The Weekly Connect 6/1/20

Here’s the new edition of The Weekly Connect. Check it out and sign up to have it delivered to your inbox!

Here are some of the things we’ve been reading about this week:

Educators and policymakers are worried about low-income students falling behind during coronavirus school closures.

Because of the pandemic, America’s schools could face massive budget cuts.

Some districts are struggling to help English Language Learners.

To read more, click on the following links.

Research & Practice

How to Help Students Manage Their Anger During the Pandemic
Ed Week Ask a Psychologist Blog: There’s a lot for kids to be angry about right now. Anger is what psychologists call a “universal emotion” because its features are common across all human cultures. Like all emotions, anger serves a purpose. It can motivate us to stand up for ourselves—and others—against bullies. But anger can also get out of hand and cause us to say things that are hurtful. And in the current pandemic, the ultimate enemy is a virus that, while blameworthy, isn’t going to change course because we yell and stomp our feet. If you sense that your students are feeling anger, listen empathically and let them know that anger is a normal human response to what’s going on right now. Next, help your students manage their anger, for example, through encouraging third-person, thoughtful reflection. See related article: Ed Week Ask a Psychologist Blog “How to Talk to Students About the Coronavirus Without Scaring Them. 

What Lasting Academic (and Economic) Effects Could Coronavirus Shutdowns Have on This Generation of Students? Some Alarming Data Points From Research on Previous Disasters
The 74 Million: Though we can guess at the academic effects of the COVID-19 school shutdowns, the full impact of the lost learning time won’t be known for decades. Research on previous school closures may be helpful to guide schools’ responses. Those studies find negative effects on two levels. One is that school closures can disrupt educational trajectories if students use the opportunity to make different life decisions than they otherwise would have, for example, students in high school or college dropping out now in order to take advantage of immediate job opportunities. Another: Lost learning time has the largest effects on the youngest students, based on data from school closures in a number of contexts. See related article: N.P.R. “Survey Shows Big Remote Learning Gaps for Low-Income and Special Needs Children.”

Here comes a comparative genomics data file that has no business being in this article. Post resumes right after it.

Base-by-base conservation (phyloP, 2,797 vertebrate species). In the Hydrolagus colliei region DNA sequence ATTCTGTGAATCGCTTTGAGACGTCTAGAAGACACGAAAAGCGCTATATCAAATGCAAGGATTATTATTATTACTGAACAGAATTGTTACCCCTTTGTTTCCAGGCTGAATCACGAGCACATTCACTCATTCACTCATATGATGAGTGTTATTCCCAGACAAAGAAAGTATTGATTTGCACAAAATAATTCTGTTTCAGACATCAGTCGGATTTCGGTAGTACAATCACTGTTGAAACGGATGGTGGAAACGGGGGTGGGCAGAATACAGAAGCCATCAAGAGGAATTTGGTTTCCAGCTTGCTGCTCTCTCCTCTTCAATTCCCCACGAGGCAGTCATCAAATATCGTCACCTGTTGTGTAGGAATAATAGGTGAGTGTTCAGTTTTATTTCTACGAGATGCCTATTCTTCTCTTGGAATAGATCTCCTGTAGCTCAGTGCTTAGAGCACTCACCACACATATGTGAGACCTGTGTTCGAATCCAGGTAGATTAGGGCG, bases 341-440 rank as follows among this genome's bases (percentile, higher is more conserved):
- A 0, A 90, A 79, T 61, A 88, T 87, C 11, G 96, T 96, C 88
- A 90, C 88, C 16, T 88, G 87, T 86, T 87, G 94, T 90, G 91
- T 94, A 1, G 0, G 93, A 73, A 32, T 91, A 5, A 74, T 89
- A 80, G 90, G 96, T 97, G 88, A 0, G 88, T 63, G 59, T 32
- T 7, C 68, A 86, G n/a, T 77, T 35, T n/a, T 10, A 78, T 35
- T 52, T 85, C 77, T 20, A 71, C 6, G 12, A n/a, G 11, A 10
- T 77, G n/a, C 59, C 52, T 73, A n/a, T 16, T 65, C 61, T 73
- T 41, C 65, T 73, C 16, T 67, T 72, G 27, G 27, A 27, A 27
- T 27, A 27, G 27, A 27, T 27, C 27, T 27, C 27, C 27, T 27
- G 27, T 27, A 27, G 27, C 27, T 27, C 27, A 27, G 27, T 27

Takeaways From Research on Tutoring to Address Coronavirus Learning Loss
The Hechinger Report: Many educators and policymakers are worried about low-income children falling woefully behind in math, reading, and other subjects while schools are closed during the coronavirus pandemic. One proposal is to give them personal tutors. Normally, the idea would seem too expensive but extreme circumstances have put big ideas on the table. How effective would large-scale tutoring be? One 2016 analysis of hundreds of studies found that frequent one-to-one tutoring with research proven instruction was effective in increasing learning rates of low-performing students. A key finding was that high-dosage tutoring was much more effective than low-dosage (e.g., once a week) tutoring.

Policy

A New “New Deal” For Education: Top 10 Policy Moves for States in the COVID 2.0 Era
Forbes: As the coronavirus pandemic continues, it is clear that picking up where we left off and returning to business-as-usual in education will not be possible. In many ways, this is a good thing. Our education system has been deeply unequal and erratic in delivering on the promise of a quality education for all of America’s children. Policies that could help allow us to seize this moment to strengthen learning opportunities today and into the future include: closing the digital divide, strengthening distance learning, emphasizing authentic learning and assessments, ensuring supports for social-emotional learning, redesigning schools for stronger relationships, supporting community schools, and sustaining early childhood programs. See related article: Education Dive “Fast Forward: What Could Reacclimation Mean for Schools Beyond COVID-19?